In any event, Kohlbach de Faria and Marra note that the bulk of funding inquiries they receive for arbitration dispute involve arbitration clauses referring to Cam-CCBC (40%), followed by the ICC (16.8%). Thus, as funding grows, the CAM-CCBC’s disclosure recommendation will have an impact even if it is not followed by other centres.
Lex Mercatoria of Latin American Funding
From the Calvo doctrine to today, Latin America often goes its own way and litigation funding may be no different.
Kohlbach de Faria and Marra emphasize that this lack of specific rules and regulations should not be seen as a sign of funding’s uncertain footing in the region. Indeed, quite the contrary: “In Latin America, for instance, there are only a few guidelines over TPF and the institute lacks governmental regulation, but those who think such fact implements an obstacle for litigation funding may be mistaken.” Rather, they note that “the Latin American regional market, in the absence of regulation, tends to stipulate its own application methods and limitations – a kind of lex mercatoria – whereas legislation in a market that is still blossoming could undermine its development.”
Time for a Brazilian ALF?
Nevertheless, some practitioners predict that with the growth of funding, some type of regulatory body will eventually be desirable. For example, Carlo Verona, a partner at Demarest focused on international arbitration and cross-border litigation, argues that “self-regulation is key” because a robust “litigation funding market cannot operate without trust, transparency and suitability.” Verona notes that the UK’s Association of Litigation Funders provides a potential model: “ALF’s Code of Conduct, set of procedural rules and stellar list of funder members is perfect adequate to the expanding Brazilian market, currently boosted by the wide spread use of arbitration for complex disputes and recent amendments regarding enforcement of judgments and awards in the Code of Civil Procedure.”
Looking to the Future
Looking ahead, litigation funding will no doubt continue to grow, particularly in arbitration, as practitioners and claimants become more familiar with its substantial advantages in offsetting risk and leveling the playing field in contentious disputes. Of course, regional economic and political uncertainty may also play a role in the growth of funding.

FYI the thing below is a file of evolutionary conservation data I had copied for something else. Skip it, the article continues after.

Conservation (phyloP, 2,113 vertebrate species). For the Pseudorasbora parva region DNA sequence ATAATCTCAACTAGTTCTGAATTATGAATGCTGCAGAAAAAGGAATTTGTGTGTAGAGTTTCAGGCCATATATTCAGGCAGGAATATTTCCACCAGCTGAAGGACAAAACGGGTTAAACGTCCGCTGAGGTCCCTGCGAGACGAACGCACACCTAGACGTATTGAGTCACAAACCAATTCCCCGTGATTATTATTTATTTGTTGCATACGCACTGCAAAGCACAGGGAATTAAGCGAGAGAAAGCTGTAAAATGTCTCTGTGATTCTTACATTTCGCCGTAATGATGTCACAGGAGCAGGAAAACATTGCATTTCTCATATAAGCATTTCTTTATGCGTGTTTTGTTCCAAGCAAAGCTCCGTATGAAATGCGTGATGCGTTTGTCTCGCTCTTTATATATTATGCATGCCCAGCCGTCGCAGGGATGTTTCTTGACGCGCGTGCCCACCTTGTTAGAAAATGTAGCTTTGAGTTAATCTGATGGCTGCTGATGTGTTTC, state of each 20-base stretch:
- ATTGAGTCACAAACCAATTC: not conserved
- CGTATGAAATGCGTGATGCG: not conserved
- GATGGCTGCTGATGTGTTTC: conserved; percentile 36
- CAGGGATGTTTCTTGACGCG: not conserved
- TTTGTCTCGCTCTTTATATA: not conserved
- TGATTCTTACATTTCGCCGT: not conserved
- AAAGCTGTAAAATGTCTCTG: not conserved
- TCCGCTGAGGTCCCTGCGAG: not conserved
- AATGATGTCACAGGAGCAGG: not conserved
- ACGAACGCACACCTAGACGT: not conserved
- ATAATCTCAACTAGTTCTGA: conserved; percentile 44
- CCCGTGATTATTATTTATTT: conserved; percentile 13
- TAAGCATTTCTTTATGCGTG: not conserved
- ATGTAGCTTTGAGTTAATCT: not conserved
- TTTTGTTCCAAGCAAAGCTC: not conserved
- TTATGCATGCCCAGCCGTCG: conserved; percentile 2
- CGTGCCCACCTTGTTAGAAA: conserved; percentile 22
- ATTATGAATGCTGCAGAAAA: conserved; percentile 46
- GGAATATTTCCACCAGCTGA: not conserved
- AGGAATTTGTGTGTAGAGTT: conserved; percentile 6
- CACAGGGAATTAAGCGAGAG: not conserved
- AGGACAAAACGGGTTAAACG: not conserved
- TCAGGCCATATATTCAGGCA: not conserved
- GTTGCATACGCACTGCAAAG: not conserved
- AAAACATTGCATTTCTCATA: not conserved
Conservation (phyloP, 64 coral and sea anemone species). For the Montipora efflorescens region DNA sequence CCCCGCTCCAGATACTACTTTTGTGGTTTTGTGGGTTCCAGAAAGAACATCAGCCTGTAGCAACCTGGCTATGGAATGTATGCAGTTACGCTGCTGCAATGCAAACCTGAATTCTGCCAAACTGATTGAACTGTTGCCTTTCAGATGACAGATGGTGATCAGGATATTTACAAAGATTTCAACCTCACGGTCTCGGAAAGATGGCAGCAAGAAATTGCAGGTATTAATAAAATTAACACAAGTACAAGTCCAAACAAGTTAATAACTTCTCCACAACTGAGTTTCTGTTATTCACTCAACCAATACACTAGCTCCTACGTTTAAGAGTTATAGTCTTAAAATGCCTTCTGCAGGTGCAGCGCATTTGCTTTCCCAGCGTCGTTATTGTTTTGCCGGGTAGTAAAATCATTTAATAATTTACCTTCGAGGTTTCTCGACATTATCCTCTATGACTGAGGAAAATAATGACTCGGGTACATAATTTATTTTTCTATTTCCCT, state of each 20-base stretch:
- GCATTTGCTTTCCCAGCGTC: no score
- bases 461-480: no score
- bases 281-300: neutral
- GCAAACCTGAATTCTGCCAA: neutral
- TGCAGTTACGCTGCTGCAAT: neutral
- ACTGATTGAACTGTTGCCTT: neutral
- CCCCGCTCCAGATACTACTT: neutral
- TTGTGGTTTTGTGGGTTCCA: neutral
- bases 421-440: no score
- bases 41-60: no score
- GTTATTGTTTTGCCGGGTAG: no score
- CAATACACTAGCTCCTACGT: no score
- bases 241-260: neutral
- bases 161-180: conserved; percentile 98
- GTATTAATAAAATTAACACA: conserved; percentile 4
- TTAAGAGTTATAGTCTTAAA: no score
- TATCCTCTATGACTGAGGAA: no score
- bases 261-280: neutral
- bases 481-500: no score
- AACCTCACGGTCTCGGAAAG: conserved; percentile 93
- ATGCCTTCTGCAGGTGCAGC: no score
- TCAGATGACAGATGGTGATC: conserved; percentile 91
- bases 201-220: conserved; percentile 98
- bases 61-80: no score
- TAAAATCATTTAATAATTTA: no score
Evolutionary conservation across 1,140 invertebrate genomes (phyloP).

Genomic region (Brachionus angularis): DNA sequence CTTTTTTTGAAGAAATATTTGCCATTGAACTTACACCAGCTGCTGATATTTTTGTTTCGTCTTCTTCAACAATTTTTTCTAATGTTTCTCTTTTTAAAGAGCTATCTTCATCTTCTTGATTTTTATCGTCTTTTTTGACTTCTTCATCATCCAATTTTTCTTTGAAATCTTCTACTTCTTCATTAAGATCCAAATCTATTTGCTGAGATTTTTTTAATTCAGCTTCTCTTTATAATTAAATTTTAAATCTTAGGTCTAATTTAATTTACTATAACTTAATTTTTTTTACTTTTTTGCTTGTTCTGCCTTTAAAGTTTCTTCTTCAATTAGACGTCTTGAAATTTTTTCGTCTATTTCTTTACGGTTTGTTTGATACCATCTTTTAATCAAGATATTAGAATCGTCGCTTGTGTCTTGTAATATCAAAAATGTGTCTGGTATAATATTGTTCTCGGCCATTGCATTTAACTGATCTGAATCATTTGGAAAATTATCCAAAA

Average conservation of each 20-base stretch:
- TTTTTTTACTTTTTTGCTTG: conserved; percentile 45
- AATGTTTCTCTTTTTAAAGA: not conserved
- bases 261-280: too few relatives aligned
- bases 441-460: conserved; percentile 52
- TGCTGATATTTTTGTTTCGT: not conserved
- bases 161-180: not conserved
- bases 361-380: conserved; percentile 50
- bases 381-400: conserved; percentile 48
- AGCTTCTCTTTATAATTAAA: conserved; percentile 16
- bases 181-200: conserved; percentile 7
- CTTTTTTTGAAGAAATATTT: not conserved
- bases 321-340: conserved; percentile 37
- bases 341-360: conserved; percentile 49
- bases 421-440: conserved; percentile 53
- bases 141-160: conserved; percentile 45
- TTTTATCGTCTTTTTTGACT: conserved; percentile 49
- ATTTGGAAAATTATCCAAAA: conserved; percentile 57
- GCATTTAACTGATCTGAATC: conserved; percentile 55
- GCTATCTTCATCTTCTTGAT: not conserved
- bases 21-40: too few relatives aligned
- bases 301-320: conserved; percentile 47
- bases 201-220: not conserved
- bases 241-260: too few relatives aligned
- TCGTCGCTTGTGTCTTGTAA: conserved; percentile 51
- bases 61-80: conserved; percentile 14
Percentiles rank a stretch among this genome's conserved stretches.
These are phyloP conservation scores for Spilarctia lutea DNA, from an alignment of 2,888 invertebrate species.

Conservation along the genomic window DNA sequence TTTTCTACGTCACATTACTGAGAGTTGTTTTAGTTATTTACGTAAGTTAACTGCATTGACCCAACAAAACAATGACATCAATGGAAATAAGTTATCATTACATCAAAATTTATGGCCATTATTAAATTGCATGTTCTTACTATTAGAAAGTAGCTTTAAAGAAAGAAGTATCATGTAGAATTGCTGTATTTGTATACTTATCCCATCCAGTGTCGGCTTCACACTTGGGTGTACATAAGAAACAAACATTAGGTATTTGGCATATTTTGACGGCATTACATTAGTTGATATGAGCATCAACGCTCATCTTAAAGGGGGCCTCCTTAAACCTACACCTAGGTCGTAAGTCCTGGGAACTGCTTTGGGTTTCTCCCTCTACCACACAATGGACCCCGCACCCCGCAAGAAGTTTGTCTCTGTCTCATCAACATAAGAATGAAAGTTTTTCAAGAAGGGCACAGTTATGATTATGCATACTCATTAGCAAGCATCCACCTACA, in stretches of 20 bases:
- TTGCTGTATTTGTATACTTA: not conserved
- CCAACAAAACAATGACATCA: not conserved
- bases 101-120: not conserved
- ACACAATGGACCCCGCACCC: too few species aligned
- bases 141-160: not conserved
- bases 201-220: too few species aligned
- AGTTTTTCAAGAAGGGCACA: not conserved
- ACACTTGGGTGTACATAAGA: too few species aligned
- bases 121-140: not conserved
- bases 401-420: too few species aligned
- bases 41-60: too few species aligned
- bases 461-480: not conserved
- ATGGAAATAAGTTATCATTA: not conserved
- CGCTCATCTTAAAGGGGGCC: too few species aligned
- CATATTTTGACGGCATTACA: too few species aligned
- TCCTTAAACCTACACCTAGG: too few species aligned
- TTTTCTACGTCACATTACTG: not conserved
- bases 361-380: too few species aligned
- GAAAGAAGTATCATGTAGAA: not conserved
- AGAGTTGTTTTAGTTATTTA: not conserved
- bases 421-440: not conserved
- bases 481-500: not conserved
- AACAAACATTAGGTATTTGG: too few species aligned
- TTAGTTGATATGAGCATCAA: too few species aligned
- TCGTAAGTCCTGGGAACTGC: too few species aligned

For example, Brazil’s economic slump and the lingering impacts of the Lava Jato revelations likely portend a number of disputes that will eventually find their way into arbitration. Indeed, Kohlbach de Faria and Marra note that Lava Jato has had “enormous impacts” and “its unfolding affected the vast bulk of Brazilian construction and engineering companies.” Thus, funding may be particularly attractive now, “especially in the current scenario of economic crisis and difficulties in various branches of Latin America economy, such as the construction field.”
Hermes Marangos, a partner at a disputes-centred law firm in London with a cross-border practice that frequently involves Latin American matters, reflects that “the effect of new regulations to speed up justice, provide opportunities for claims by shareholders, investors in infrastructure, suppliers and consultants and many others who suffered losses in Brazil.” But Marangos notes that because many of the current disputes “involve sensitive claims for the local market and raise potential conflicts,” which provides an “opportunity for local teams which are not conflicted as well as international experts and funders come together to pursue these claims.”
Finally, “while the majority of financing has occurred with respect to arbitrations in Brazil and Mexico,” Erika Levin predicts “a continued rise in its use throughout the region with respect to arbitrations as well as litigations.”
However funding grows in Latin America, it will be particularly interesting to see how it develops differently from the common law jurisdictions where it is more deeply established.